12-04-2016 08:10 AM
Thanks. It was your watchdog tip and BobBelchers 'here's the serial port' hint that got me started, it's been a nice (and occasionally frustrating) OpenWRT learning curve to get to this point.
12-06-2016 09:34 AM
Easiest way is to interrupt the boot (using the serial console). Then connect to wired ethernet and at the uboot prompt type urescue and press enter. You will see that the mPort is now listening for a new firmware on IP address 192.168.1.20.
On your PC/laptop set your IP address to e.g 192.168.1.2 and then use a tftp program to send the new firmware over to the mPort. The best thing to do is to use an original mPort firmware. When that works you know you have the process under control. When that works you can just use the Firmware upgrade page on the mPort for the next upgrade to your freshly-compiled OpenWRT.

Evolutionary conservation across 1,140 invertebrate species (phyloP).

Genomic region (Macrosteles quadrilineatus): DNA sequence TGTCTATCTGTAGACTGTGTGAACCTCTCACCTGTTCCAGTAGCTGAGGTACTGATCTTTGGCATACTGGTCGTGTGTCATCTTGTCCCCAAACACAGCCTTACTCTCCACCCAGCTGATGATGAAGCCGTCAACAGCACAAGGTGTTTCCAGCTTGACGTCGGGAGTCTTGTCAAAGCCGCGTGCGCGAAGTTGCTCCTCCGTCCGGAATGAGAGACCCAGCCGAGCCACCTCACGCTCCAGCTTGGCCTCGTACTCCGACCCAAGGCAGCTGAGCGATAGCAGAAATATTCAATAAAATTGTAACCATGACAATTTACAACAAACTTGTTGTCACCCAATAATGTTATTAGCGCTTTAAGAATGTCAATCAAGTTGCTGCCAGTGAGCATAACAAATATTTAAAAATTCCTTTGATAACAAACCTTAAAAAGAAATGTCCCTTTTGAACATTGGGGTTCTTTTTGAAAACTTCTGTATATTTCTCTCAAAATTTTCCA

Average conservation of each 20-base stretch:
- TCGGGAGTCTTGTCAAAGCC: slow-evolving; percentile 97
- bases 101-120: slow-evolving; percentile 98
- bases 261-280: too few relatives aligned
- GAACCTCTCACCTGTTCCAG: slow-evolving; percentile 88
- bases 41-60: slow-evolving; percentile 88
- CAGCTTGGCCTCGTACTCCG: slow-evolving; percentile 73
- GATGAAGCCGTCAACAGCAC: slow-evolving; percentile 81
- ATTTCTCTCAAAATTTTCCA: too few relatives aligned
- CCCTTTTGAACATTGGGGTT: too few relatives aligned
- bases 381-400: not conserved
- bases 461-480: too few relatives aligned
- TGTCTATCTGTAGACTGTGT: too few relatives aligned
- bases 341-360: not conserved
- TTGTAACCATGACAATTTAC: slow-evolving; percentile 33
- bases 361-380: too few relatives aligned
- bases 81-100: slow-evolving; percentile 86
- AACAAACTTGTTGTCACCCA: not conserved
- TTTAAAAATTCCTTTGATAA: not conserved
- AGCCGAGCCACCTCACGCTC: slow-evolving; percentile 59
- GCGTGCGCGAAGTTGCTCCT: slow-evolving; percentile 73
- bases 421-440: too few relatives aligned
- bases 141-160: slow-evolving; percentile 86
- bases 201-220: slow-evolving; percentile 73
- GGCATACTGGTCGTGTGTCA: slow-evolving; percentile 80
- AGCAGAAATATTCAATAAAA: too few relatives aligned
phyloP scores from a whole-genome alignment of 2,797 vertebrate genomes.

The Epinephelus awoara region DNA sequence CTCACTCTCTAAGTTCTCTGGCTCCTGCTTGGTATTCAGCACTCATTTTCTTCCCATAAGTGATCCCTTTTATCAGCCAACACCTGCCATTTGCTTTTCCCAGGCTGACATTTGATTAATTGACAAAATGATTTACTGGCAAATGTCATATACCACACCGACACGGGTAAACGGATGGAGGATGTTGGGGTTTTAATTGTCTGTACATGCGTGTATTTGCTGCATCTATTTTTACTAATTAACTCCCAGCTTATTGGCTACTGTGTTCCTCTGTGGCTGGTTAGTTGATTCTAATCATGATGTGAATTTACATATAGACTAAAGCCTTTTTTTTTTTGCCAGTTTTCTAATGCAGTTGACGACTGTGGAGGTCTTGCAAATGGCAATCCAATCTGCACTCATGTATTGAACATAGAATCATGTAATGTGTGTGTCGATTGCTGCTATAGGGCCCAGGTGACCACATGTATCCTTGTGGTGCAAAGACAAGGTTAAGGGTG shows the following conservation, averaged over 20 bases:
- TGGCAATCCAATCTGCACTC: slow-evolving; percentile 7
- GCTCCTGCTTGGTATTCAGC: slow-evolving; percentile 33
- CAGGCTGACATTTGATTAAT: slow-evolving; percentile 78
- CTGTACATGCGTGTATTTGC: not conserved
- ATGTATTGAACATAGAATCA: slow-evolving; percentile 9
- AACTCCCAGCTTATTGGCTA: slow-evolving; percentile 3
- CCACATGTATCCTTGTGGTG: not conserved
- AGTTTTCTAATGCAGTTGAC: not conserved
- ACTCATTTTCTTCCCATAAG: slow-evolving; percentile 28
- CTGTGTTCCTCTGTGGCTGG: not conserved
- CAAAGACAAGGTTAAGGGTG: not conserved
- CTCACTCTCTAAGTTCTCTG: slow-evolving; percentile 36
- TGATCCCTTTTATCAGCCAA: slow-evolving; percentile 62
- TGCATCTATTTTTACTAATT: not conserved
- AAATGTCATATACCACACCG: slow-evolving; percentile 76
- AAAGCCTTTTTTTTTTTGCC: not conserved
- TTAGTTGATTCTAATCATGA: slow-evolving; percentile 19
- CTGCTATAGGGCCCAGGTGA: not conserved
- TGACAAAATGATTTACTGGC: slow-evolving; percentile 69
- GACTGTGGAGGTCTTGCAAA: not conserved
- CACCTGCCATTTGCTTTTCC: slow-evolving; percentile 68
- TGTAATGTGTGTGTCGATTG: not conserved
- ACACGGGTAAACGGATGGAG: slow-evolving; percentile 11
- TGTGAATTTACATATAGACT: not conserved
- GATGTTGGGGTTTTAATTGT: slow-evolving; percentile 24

12-23-2016 12:20 PM - edited 12-28-2016 02:24 AM
Please note that firmware "de-bricking" on the non-ethernet models, which just have WiFi, will not be so easy.
You can load the firmware using Kermit via Serial Port - It takes 20 minutes, though and I wasn't able to build a "raw" flash image yet which can be just flashed onto the NAND.
Here's my Kermit config:
set line /dev/tty.usbserial-XXXXXX set speed 115200 set carrier-watch off set handshake none set flow-control none robust set file type bin set file name lit set rec pack 1000 set send pack 1000 set window 5 send firmware-nand.bin
I am happy to see that my work of implementing an open-source firmware for the mFi switches has been also considered by others and that actually someone has made my changes into a proper patch.
12-31-2016 06:08 PM
Great to see this. My doubt is regarding the dsp chip. They must to have custom firmware for that, and you need a driver for the main unit to grab that info. Have you gotten to that stage, or still trying to get the openwrt to work the basic unit funtions?